• 21. Preparing for the board meeting The CE and chair should meet (or speak on the phone)about a week before each board meeting to prepare forthe meeting. This should include: identifying proposalslikely to attract robust scrutiny and on which aspects theboard is likely to focus; and identifying potentialcontentious and/or sensitive issues and how best theseshould be aired at the board meeting. If board members identify what they believe is potentially acontentious issue, they should notify the chair in advanceof the meeting, copying the CE into the correspondence.
    • 22. Tip FourGet the ‘tone at the top’ right
    • 23. Organisational culture andvaluesWhy are core values so importantCore values are important building blocks ofculture and are deep-seated and enduring. Theymotivate behaviour and emotional responses.They underpin the very way people approach theirwork, make choices and decisions, and deal witheach other.
    • 24. RNLICore Values:Our work is based on and driven by our values.Our volunteers and staff strive for excellence and are ...Selfless: willing to put the requirements of others before our ownand the needs of the team before the individual, able to see the biggerpicture and act in the best interests of the RNLI, and to be inclusiveand respectful of others. Prepared to share our expertise withorganisations that share our aims.Dependable: always available, committed to doing our part insaving lives with professionalism and expertise, continuouslydeveloping and improving. Working in and for the community anddelivering on our promises.Trustworthy: responsible, accountable and efficient in the use ofthe donations entrusted to us by our supporters, managing our affairswith transparency, integrity and impartiality.Courageous: prepared to achieve our aims in changing andchallenging environments. We are innovative, adaptable anddetermined in our mission to save more lives at sea.
    • 25. Tip FiveUnderstand the finances and get themoney right especially in sucheconomically difficult times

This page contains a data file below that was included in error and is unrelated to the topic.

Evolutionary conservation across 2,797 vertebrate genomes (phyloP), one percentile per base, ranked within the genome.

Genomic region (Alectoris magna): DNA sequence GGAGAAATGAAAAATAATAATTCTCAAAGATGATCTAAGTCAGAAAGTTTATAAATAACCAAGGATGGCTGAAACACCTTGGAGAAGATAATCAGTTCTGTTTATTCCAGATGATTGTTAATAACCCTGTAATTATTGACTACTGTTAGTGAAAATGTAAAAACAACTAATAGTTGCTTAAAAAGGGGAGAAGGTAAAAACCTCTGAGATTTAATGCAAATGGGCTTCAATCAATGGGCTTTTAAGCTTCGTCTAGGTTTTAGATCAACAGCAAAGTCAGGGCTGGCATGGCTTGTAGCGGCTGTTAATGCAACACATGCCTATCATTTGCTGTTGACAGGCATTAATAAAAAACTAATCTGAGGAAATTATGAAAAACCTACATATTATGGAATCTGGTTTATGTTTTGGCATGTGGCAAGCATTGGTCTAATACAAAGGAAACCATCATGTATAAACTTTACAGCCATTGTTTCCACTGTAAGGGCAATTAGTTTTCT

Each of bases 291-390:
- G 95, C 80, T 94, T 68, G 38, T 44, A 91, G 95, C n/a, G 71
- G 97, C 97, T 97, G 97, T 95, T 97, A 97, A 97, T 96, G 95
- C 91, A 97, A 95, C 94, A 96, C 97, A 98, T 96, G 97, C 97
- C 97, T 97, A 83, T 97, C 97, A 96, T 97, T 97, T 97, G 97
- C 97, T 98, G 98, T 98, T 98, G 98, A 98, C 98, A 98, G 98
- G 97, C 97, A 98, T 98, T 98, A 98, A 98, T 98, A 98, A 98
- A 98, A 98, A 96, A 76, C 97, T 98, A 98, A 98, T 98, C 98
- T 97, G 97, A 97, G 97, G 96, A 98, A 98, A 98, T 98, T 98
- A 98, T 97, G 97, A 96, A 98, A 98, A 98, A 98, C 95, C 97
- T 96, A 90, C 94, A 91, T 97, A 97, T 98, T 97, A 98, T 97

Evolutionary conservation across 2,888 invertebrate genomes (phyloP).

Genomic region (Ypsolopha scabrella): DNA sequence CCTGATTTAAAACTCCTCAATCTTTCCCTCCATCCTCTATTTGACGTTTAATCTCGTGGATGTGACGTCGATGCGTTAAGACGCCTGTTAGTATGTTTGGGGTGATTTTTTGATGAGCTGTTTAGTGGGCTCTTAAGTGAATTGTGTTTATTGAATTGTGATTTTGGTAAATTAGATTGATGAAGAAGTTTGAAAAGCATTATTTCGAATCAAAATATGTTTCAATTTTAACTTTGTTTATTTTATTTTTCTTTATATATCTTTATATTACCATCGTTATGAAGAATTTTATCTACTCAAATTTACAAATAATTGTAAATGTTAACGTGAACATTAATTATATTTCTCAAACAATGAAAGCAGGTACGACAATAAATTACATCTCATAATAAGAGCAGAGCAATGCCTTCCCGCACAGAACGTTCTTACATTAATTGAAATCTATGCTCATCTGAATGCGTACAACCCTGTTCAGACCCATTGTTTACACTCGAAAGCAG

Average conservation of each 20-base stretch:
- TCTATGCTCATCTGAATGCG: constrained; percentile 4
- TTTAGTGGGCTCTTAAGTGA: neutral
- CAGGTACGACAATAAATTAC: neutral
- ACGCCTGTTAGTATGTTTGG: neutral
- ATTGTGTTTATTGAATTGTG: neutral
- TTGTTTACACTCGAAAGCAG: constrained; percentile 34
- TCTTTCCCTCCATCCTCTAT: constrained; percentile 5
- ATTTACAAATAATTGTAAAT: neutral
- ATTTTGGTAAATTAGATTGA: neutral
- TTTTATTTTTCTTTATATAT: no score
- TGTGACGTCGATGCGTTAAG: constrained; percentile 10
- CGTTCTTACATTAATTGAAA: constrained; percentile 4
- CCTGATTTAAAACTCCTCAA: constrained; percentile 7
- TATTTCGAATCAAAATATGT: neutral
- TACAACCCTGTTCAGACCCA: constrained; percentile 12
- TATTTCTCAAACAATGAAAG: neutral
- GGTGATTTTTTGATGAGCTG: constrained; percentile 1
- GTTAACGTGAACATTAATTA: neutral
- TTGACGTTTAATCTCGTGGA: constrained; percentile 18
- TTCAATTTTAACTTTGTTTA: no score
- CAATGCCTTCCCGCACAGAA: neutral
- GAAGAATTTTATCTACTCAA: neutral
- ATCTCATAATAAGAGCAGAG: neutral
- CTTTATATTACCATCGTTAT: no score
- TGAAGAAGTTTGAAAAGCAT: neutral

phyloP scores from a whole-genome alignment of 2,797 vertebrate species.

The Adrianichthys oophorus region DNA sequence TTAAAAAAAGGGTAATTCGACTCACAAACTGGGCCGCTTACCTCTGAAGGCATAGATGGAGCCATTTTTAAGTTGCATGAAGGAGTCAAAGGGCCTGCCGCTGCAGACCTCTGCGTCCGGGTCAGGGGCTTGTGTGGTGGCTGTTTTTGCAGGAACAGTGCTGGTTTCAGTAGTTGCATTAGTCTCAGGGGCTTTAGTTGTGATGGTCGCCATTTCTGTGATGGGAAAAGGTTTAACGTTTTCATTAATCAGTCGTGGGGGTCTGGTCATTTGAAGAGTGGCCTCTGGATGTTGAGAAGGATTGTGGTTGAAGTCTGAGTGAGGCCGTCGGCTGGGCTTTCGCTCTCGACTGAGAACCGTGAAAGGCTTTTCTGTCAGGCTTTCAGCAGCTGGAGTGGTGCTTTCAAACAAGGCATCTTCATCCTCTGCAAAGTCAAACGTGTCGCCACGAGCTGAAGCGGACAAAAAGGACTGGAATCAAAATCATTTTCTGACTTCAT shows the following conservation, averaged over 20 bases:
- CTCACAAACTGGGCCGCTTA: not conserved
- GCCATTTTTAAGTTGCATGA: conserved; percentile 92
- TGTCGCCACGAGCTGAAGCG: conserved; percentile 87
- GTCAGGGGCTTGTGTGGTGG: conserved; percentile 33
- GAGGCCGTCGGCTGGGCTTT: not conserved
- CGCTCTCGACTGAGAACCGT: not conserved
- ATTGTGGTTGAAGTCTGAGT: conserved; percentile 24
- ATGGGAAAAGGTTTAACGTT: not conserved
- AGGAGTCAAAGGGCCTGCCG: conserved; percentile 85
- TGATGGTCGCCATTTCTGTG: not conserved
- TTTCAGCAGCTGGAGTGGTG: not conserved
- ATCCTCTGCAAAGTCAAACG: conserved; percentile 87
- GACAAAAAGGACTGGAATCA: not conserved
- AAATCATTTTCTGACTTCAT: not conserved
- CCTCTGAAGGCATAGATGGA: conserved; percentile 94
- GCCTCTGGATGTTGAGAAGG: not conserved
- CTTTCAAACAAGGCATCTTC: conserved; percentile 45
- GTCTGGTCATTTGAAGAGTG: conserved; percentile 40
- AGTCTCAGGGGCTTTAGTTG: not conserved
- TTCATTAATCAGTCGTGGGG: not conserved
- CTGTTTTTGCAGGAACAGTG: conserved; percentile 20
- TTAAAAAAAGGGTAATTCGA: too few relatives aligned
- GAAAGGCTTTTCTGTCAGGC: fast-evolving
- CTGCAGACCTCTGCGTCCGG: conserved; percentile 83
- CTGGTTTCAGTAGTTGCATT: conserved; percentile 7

• 26. Prof Andrew Kakabadse,Cranfield Sept’10 Board members knew their companywould fail 50 months before it happenedbut would do nothing to prevent it 47% of UK board members neverdiscussed issues deemed ‘too sensitive’ 70% of board members did not knowhow to raise difficult issues
    • 27. Challenging financial climate Hard economic times are here for at least another 5years i.e. decade of cut backs Largest charities Pension fund deficits After continued income growth, income starting todrop Medium/Smaller charities Income hit hard early on Insufficient oversight and understanding of finances Pension auto-enrolment
    • 28. Common solutions Reducing costs by cuts Reducing costs by sharing Working differently – partnerships Possible mergers Possible takeover/acquisition Commercial ventures
    • 29. Where problems can arise Public services Full cost recovery? Risk appetite Claw back Trading companies Weak risk management Fraud Board / auditor relationship
    • 30. Tip SixRecognise that change isn’t easy
    • 31. Bumps in the road on thejourney through change Different levels of involvement affecting riskappetite Confidence in those driving change decreases Private/closed meetings of the board Cracks appear – teams fall out Cold feet – courage fails One or two break ranks and start briefing against
    • 32. Tip SevenMake identifying and managing strategicrisk an important part of governance.
    • 33. Risk management
    • 34. A strategic look at riskincludes: Consider Risk Appetite i.e. identifying the charity’scapacity and tolerance for different categories of risk.(Note: Defining appetite for risk across different business activities willprovide the foundation for a more strategic discussion at board level. It willalso give the CE a clear, consistent and precise understanding of the levelsof risk your charity is prepared to take, mitigate, respond to or avoidaltogether.) Consequences and scenarios – Introduce thediscipline of considering consequences (both intendedand unintended) and various related scenarios shouldbe part of a strategic look at risk 
    • 35. Advice to boards: discuss, set and annually review (with guidance andadvice from the executive) the risk strategy and riskappetite across the main different business activities; use the trustees’ and executive’s diverseprofessional expertise and experience of ‘horizonscanning’ to help identify potential ‘new’ risks andpossible impact on the charity of major changesoccurring elsewhere; consider in partnership with the executive (and theAudit Committee if you have one), what might be the‘big events’ that could make or break the charity;continued
    • 36. Advice to boards: (continued) consider whether the board is comfortable with theassumptions and dependencies behind core businessactivities; ask the CE to report at each board meeting what thecurrent top two or three risks are and how they arebeing managed on behalf of the board; and insist that every major proposal to the board(including the budget) carries a genuine riskassessment.
    • 37. Tip EightEven though being a trustee is a seriousbusiness especially in such difficulteconomic times, have fun and celebratesuccess
    • 38. ©2012 Dorothy Daltondalton.dorothy@btopenworld.com020 8426 668607777